It’s been a good year for The Giant Brain: articles posted, discussion started, podcasts recorded and conventions attended. I’ve had a pretty good year myself as well but neither the site or myself is where I want to turn my attention to now. As has become a tradition on the site in the last few years, it’s time to look back on the year from the point of view of my collection: the games that have come and gone, what I’ll be getting rid of and the status of my ambition to review every game I own.
The Plays the Thing
I see my collection as a living thing, to be cared and catered for. It needs to be kept active by which I mean the games in it should be seeing the table at least once a year and if they aren’t they should not be in it. Let’s take a look at my top level data from my BGstats app.
I’m down in number of plays on last year, 159 vs 167, but across more games, 71 instead of 64. 50 of those games were new to me, which is a pretty decent hit rate of trying new things, but not quite as good as last year. H-Index is down which is basically a measure of how deep into my collection I’ve dived. I would like to see this increase ideally as I curate the collection to be better suited to my group.
Arkham Horror LCG remains my most played and I’m pretty sure I’ve missed a play or two here and there over the course of the year. Tiny Towns entered the collection this year and it has really done well in terms of number of plays. Villagers and Barenpark, also both in the collection, trail just behind. The latter one I am especially pleased with as it has become a game that my wife likes to play with me.
I’m definitely finding that games with a lower play time just make it to my table more often. I’m hoping that in 2020 I can get another small group together to play some longer experiences and try out different types of games. My Wednesday night group is who I curate my collection for, meaning the tastes of that group and the length of time we have to play are major factors in what makes it to my shelves.
I had an ambition to get the collection down to about 20-30 titles mark but it is currently sitting at 48 titles so it really is time to look at games with no plays and consider their removal. I’ve actually done reasonably well at ensuring games get to the table at least once over the course of the year, leaving me with only a few that need to be purged.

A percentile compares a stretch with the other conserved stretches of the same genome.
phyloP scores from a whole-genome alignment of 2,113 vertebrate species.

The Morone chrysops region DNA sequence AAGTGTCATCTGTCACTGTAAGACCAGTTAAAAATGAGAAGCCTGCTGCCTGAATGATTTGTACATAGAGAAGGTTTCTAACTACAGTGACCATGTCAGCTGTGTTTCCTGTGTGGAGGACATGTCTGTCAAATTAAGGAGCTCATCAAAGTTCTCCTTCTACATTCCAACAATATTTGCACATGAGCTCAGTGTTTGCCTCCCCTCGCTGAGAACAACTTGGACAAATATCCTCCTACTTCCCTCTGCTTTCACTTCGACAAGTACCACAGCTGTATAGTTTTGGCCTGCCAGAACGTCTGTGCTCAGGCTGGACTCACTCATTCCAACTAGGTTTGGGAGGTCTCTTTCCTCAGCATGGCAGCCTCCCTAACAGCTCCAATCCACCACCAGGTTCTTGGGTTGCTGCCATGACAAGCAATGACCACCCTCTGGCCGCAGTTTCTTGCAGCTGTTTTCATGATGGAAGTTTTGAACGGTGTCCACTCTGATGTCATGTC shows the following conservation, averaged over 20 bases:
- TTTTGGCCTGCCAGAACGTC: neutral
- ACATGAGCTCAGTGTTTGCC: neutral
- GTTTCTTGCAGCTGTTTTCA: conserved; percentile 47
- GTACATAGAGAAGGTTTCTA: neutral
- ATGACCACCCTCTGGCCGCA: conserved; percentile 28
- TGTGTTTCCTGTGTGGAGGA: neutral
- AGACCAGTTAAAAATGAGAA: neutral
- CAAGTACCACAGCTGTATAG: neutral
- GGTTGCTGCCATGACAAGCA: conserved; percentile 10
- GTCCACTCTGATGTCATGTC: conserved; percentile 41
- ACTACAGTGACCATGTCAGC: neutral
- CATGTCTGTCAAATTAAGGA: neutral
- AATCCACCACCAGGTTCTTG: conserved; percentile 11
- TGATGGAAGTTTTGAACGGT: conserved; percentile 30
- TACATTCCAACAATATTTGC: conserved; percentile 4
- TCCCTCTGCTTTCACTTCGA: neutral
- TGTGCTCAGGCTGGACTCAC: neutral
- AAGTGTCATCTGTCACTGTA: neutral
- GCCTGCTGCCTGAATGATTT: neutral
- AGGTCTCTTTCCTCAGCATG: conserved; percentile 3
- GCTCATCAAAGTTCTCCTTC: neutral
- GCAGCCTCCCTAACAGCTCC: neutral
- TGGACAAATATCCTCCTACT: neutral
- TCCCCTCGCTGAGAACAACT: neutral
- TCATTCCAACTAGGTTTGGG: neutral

I’m actually pretty pleased with the size of the purge this year, definitely getting rid of less games than I did at the same time last year. I’m getting rid of 5 titles for sure to take my collection down to 43 games and will be having another look at what to get rid of after Christmas (potentially getting some new games). Although my ambitions are for a smaller collection I think in the immediate future I’ll be aiming under the 40 mark and then hope to keep under that number for the coming year. A lot of people commit to a one in one out policy but I find it easier to periodically scale back the collection to keep the number of games in check.
I have an ambition to review all the games in my collection and every year I get a little closer to this goal. The reason I want to do this is two-fold:
- If I’ve decided to add a game to my collection, it better pass my own critical muster
- To help my readers understand why I choose to keep the games I do. I believe this will help you to learn more about me and my own preferences that of course have an effect on my reviews.
Out of the 43 titles I have at the moment, I’ve reviewed 19 of them (all now marked reviewed on my BGG collection). A further 4 I am not going to review as I don’t feel I can really add anything by reviewing Chess, Go, Scrabble or Netrunner. One of the titles in my collection is one I designed, so definitely not reviewing that, and arguably it shouldn’t really count as part of my collection. That leaves us with 24 games not needing reviewed and 19 requiring some words to be written. Looks like I’ve got some work to do. I’ve added every one of the games that I feel comfortable reviewing into my writing queue. The others will need to get played a bit more before putting pen to paper.
The point of it all
Curating a collection well is something I take pride in. With thousands of releases each year, even collections numbering in the hundreds are only scratching the surface of what is available. I prefer to keep a tight collection in a relatively small space as it means I have a limit on the number of games I can buy, giving me reason to consider each one carefully.
With the rise in boardgame cafes, conventions and clubs if you don’t want to keep a big collection, or any collection at all, you don’t have to. Sites like Tabletopia or software like Tabletop Simulator can give you a taster before committing to buying a game and often you can try Kickstarter games before they release. All these methods all you to try out the latest hotness, classics and everything in between before deciding if you want those things for yourself.
If you do want to start putting a collection together, then use whatever criteria you want to do so. It is easy to get caught up in the fear of missing out, but keep in mind that there are loads of games out there and that just because it’s new doesn’t mean a game is good. I guarantee that you will get satisfaction from a well curated collection that just contains games you can actually get to the table, as opposed to having piles of shrink wrapped games that never see the light of day.